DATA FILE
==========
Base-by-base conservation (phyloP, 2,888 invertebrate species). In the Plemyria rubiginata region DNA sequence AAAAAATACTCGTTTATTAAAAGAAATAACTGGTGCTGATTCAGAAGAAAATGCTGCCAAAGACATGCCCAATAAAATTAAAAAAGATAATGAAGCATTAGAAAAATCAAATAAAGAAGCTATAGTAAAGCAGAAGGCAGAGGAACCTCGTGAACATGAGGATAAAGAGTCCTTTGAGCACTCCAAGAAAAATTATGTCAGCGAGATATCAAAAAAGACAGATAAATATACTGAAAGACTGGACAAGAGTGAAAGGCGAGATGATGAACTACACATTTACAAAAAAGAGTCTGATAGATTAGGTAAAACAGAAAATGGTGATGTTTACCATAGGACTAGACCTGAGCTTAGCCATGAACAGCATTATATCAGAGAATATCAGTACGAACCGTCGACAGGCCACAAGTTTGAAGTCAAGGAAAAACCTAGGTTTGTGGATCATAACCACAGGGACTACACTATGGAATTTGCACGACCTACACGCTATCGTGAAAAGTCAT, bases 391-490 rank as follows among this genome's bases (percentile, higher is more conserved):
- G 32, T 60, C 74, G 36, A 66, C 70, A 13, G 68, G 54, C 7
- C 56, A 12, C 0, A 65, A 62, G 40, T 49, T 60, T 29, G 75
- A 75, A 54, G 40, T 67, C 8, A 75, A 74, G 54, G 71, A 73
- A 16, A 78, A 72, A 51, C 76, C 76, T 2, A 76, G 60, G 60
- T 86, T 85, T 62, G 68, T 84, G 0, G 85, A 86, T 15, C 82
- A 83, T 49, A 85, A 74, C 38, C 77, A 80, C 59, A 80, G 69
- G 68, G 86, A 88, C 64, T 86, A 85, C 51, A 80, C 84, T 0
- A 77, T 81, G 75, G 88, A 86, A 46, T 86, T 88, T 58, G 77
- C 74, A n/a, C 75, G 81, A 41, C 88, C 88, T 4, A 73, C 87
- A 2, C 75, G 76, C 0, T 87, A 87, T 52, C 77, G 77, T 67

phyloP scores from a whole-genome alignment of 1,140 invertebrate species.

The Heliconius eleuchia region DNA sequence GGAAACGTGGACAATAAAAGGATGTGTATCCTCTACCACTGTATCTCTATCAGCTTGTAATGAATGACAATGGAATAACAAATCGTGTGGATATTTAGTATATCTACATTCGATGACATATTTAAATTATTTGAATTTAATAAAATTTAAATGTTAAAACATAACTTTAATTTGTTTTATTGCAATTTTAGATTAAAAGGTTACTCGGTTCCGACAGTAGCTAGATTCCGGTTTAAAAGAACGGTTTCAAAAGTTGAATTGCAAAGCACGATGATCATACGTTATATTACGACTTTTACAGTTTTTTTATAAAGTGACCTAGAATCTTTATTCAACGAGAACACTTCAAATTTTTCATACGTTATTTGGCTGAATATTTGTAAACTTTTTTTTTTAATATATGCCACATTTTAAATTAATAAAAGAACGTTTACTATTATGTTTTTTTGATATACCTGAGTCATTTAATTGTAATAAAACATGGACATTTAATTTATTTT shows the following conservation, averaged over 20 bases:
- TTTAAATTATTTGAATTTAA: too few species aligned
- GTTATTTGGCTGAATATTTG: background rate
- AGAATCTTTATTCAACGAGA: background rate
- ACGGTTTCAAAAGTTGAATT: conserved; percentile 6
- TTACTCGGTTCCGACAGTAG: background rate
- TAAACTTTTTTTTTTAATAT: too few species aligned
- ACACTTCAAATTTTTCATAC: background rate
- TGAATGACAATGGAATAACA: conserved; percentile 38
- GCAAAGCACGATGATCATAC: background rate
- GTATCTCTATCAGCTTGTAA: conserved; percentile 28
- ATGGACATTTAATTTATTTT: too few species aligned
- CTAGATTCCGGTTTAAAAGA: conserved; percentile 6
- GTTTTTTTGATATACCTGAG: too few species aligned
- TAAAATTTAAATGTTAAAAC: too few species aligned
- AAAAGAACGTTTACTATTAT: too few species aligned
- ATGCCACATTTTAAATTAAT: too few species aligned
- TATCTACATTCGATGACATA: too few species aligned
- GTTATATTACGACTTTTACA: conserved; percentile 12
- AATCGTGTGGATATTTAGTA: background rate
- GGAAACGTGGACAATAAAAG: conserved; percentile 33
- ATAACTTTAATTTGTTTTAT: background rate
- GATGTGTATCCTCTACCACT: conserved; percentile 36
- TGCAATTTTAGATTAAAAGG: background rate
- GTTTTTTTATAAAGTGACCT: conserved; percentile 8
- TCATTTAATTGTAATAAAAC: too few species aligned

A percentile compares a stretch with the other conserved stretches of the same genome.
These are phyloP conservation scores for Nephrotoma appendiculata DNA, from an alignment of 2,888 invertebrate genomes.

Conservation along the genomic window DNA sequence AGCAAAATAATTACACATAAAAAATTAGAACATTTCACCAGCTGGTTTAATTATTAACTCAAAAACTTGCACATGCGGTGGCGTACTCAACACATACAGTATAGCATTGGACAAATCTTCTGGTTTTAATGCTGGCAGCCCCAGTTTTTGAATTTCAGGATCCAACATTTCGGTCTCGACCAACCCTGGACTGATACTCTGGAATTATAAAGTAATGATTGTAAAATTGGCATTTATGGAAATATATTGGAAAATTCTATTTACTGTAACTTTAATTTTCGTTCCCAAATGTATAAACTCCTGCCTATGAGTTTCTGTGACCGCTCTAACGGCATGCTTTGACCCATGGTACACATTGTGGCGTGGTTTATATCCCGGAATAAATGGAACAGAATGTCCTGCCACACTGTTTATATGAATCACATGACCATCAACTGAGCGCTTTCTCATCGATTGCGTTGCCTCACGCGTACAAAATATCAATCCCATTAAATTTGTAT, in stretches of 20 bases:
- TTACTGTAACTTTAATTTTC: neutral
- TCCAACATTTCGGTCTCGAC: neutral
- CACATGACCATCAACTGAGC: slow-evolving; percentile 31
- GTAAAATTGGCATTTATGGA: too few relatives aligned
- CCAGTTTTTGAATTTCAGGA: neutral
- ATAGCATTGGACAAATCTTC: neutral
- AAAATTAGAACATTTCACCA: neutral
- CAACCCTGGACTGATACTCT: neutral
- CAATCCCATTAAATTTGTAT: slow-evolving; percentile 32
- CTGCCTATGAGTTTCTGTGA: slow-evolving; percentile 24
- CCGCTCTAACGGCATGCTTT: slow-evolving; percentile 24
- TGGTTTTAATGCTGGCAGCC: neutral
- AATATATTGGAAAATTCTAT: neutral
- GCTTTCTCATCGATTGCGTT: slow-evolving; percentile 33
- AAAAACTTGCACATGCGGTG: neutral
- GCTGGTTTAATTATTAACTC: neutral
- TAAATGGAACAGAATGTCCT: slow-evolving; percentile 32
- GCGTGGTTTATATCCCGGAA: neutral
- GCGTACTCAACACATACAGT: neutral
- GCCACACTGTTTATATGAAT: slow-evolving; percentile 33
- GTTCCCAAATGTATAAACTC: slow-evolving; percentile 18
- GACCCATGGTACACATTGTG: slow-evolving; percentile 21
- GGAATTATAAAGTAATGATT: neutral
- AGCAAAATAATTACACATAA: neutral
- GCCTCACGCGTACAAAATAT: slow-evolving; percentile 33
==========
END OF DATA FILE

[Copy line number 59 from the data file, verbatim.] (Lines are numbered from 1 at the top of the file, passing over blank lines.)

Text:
- GCGTGGTTTATATCCCGGAA: neutral